• Your first point is fair; there is a problem with policing, well beyond racial bias (much of which may be unconscious). The killing of Justine Damond was unquestionably bad, and also a major stain on the Minneapolis PD.

      As for the rest: you should have quit while you were ahead.

    • Actually I have heard of her. That case was a big deal. As I recall, the cop was exonerated, as cops usually are.*

      It was a grim reminder that everybody should be afraid of the police, and not always for the reasons we think. (She probably thought she was safe running up to the police car out of the shadows, not out of some outsized sense of entitlement, but just because it makes sense that if you call the police, you should be able to go talk to them when they come. Not sure if Australian police carry guns, but an American would be highly aware of that, and a black American even more so. She probably didn’t think of, or maybe even know about, the danger.)

      *(WRONG. According to Wikipedia: “On March 20, 2018, Noor was charged with second-degree manslaughter and third-degree murder. Prosecutors later upgraded the charges against Noor to second-degree intentional murder. In April 2019, Noor was convicted of third-degree murder and manslaughter, but acquitted of intentional second-degree murder.[7] In June 2019, Noor was sentenced to 12.5 years in prison.[8] Damond’s family brought a civil lawsuit against the City of Minneapolis alleging violation of Damond’s civil rights, which the city settled for $US20 million,[9] one of the largest-ever settlements in a suit involving a police killing.”)

    • Also: “Did she call for more works by white Australian-American immigrants to be included in concert programs as “reparations” for the injustice to her?”

      Well, no. She was dead.

  • Composers of the A- and B-teams: guess which will have their works played beyond the first season?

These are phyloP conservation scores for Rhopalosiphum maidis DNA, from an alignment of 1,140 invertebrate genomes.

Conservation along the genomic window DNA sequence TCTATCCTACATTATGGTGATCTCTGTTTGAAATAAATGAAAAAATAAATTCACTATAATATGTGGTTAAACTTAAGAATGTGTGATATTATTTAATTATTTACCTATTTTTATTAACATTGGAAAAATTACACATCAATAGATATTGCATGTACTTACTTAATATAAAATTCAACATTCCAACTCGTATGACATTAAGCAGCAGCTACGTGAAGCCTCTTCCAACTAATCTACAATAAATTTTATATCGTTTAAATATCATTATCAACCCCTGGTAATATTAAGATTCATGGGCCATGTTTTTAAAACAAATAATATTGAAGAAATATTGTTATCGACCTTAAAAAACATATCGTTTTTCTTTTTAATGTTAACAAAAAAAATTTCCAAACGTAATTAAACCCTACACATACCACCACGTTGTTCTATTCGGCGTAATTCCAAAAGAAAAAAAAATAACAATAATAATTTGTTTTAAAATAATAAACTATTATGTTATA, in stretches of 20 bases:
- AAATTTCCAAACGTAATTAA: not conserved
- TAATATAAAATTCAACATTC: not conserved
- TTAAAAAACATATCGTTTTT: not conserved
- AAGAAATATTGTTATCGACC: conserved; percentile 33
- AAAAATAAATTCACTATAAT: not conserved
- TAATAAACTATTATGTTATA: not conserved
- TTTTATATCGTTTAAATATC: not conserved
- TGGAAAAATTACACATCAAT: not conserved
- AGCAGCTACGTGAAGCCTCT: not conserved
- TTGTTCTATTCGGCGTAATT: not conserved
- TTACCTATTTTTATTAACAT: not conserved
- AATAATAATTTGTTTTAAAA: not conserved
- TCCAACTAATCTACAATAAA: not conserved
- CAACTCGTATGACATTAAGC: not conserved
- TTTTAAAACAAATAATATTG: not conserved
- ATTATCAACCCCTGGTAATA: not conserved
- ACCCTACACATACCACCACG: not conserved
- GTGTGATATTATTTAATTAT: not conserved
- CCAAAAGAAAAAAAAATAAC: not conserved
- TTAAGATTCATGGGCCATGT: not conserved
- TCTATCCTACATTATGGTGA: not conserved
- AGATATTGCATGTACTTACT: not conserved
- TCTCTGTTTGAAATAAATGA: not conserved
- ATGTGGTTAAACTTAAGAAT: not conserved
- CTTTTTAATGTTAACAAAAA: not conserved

• I did not read in President Gandre’s letter to the MSM Community that his intention is to exclude any composers. He is merely stating a commitment to feature an African American composer in each and every Manhattan School of Music concert. Kudos to President Gandre!!!

  • It doesn’t say African-American composers, it says the concerts will “feature work by African American creators or those from the African diaspora.” So that is pretty open. But I wouldn’t expect the dinosaurs who comment on this website to see this statement as important in any way. Bravo MSM.

    • There are some people who can never be satisfied, no matter how good the intentions are of others. This is sickening. Please get a life and look at the positive for a change. I second Toyia’s bravo to MSM.

  • Politically Correct in every way possible. MSM is irrelevant in the conservatory world and now they leverage a horrific episode for a PR moment in the sun.

  • While I don’t approve of selecting music based on race, anything that will bring in something new, rarely performed and not written by dead white Europeans is good by me. Coleridge-taylor, Still, Dawson, Price! Then let’s start playing music from Latin America. But will doing this bring more minorities into the concert hall? I doubt it.

  • My enthusiastic congratulations to President Gandre for a courageous idea that will, I’m sure, produce much good.

  • The outrage at the MSM’s programming plans reminds me of the response when one group (I forget which) announced plans to include a concert piece by a woman on every program.

    Would those objecting to this be outraged if every program included something from, say, a “forgotten” 19th century composer or something written since, say, 2000? I doubt it.

    Why would only some rarely heard voices be worthy of inclusion?

  • I knew it wouldn’t take long for all the charges of PC, etc. to come out from under their rocks.

    Think of it as an opportunity. There are number of excellent black American (and probably non-American) composers whose works aren’t the first considered but still merit exploration: William Grant Still, Ulysses Kay, Florence Price (enjoying her own mini-revival right now), Duke Ellington, George Walker. Hannibal Lokumbe, Wynton Marsalis. Scott Joplin. And surely others.

  • At least Norman allows a range of views on his website.

    Unlike violinist dot com where Laurie only wants those supporting a politically correct affirmative action agenda to comment.